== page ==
Because fake or not, a smile releases endorphins, strengthening your immune system while reducing stress and anxiety levels in yourself and others. It makes you appear more attractive, trustworthy, and sociable. Creating a feeling of positivity around you is contagious, and we all need a little positivity in our lives.

Answer: Because we need one. It’s everyone’s job to help those around us through those difficult, sometimes seemingly impossible moments. Otherwise, what’s the point? Even though I felt like crying all week, I took strength from those around me.

Maybe that construction worker was having a really no good day, and needed an endorphin release…

Well, he could’ve just smiled.


Week Two: The Lipstick Effect

There is a theory that, even in times of economic crisis, consumers will still splurge on  small luxury items. In fact, these purchases will actually increase. For example, in a market downturn no one wants to buy a Mercedes or go on an exotic holiday, but most are willing to spend five bucks on a daily cappuccino or, in my case, a new red lipstick.

Despite one of the reasons for my experiment being to actually use up the thousands of the lipsticks I already own (a slight overstatement of course, but not that inaccurate), I had to stop myself mid-purchase more than once this week from adding to my extensive and varied collection.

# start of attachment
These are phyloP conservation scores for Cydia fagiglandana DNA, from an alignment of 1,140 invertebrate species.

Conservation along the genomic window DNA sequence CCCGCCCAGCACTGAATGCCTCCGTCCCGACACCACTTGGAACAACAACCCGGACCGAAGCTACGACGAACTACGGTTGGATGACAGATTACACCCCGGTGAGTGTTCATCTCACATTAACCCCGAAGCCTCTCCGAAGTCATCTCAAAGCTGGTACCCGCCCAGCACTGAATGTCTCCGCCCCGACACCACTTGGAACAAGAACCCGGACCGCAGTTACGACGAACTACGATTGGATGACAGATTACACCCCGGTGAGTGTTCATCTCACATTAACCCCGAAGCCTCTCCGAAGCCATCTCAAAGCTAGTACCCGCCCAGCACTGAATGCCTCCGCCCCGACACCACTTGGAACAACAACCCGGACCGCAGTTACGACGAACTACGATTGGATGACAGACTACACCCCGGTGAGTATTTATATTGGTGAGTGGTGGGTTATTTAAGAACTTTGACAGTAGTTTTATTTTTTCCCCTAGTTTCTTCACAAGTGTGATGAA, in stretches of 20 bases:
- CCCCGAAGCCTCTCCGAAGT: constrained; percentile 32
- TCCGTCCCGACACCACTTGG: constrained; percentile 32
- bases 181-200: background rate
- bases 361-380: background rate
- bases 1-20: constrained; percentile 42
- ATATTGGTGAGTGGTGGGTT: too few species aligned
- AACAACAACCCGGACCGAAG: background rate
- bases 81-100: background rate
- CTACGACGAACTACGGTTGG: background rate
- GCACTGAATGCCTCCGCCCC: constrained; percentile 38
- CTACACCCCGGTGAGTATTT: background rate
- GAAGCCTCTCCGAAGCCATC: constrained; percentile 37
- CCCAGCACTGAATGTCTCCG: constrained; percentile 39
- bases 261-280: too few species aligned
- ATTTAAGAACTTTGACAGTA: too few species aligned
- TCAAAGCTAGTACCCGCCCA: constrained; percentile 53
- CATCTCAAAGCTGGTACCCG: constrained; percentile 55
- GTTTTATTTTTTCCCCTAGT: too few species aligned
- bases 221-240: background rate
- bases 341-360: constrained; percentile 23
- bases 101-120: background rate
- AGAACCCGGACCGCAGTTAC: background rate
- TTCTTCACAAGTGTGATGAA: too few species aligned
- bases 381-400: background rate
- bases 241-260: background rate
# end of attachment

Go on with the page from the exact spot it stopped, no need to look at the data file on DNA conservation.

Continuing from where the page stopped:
Because, you see, it’s so very easy. Walking through a store which contains a makeup counter is like navigating a mine field—except these mine fields of course are far less lethal and much more pleasing to the senses. Bright lights, modish music (not too loud), the air filled with delicate scent, and row after row of pretty colours in pretty tubes in pretty packaging. Now, I may not be able to afford those $595 Rag & Bone boots I tried on that are so hip yet understated and comfortable and would go with everything (I still may go back and buy them…), but I can and must buy that new lipstick that will put a spring in my step for under $30. That the trade-off, right? I feel like I just saved $565 plus tax, thank you very much. I am excellent at math when shopping is involved. I can easily convince myself that this shade of mauve is slightly different from the other forty-two shades I already own, and it looks so fetching with my skin tone that I must simply must have it. (As a side-note, when choosing the correct shade, if you don’t test it on your lips in-store, then you should try it on the pink pad of your thumb. The skin there is most similar to the colour of your lips. That’s one of the reasons why we have drawers of lipsticks that looked great at the time, under fluorescent lights or on the back of your hand, but look terrible once you get it home).

And so, back to one such mid-purchase. Tube in hand, I awaited my turn, calculating the number of bonus points I would get and how I couldn’t wait to unwrap this little gift from myself. The anticipation was almost palatable. It would be my new go-to lipstick. I’d wear it to work, on first dates and to that uncomfortable family event but would look fabulous because I’d be wearing Urban Decay in Rapture. I would be invincible.